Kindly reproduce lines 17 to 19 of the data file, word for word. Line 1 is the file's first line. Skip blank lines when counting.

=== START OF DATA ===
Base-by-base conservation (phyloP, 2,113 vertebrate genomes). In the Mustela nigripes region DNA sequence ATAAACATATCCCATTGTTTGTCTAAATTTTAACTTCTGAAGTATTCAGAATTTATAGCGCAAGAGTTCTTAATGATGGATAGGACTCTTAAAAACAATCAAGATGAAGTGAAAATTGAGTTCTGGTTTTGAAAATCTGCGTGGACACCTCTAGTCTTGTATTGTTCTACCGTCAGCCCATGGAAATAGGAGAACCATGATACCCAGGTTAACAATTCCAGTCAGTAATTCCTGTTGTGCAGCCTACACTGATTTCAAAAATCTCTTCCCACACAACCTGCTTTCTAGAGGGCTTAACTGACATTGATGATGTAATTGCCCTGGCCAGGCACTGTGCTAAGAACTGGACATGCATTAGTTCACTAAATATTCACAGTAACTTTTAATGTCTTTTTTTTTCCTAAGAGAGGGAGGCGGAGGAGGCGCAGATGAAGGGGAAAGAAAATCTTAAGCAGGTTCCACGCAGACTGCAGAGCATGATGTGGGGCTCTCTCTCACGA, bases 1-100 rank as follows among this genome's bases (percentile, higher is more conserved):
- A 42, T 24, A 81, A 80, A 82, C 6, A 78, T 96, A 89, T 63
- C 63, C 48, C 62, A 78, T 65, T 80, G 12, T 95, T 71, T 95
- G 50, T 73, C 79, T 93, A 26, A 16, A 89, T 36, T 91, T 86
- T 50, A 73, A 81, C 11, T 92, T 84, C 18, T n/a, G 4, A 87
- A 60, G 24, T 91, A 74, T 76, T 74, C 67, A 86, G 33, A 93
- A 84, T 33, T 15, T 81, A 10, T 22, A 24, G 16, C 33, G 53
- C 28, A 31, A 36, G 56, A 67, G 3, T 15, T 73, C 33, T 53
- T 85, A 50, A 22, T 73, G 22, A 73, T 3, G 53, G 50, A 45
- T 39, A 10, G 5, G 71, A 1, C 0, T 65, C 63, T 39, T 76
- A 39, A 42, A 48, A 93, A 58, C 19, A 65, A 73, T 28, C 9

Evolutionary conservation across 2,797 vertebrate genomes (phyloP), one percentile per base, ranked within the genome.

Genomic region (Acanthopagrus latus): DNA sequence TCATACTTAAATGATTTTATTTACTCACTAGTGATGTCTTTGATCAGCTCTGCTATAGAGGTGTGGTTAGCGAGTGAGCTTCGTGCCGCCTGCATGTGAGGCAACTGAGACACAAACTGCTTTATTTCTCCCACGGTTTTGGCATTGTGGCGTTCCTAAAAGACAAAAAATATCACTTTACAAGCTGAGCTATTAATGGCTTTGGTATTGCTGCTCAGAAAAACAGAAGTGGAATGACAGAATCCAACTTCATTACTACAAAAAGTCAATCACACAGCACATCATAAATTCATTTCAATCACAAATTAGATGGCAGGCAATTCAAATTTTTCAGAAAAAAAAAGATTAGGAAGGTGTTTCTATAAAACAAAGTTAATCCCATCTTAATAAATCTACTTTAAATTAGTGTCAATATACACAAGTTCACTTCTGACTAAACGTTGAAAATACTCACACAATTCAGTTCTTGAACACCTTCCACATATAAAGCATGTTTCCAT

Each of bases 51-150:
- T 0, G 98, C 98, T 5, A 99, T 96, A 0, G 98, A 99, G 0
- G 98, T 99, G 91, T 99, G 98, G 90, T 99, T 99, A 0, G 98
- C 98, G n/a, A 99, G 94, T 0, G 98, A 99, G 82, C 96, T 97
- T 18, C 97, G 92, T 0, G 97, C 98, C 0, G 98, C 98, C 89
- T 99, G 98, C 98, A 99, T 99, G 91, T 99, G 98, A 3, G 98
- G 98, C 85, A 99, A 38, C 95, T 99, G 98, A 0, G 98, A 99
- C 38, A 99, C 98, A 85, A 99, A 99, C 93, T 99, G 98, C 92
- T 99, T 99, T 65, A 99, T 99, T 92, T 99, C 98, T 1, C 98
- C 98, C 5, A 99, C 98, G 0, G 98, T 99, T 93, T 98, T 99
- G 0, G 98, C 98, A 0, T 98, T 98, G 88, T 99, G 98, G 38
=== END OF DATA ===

- C 98, G n/a, A 99, G 94, T 0, G 98, A 99, G 82, C 96, T 97
- T 18, C 97, G 92, T 0, G 97, C 98, C 0, G 98, C 98, C 89
- T 99, G 98, C 98, A 99, T 99, G 91, T 99, G 98, A 3, G 98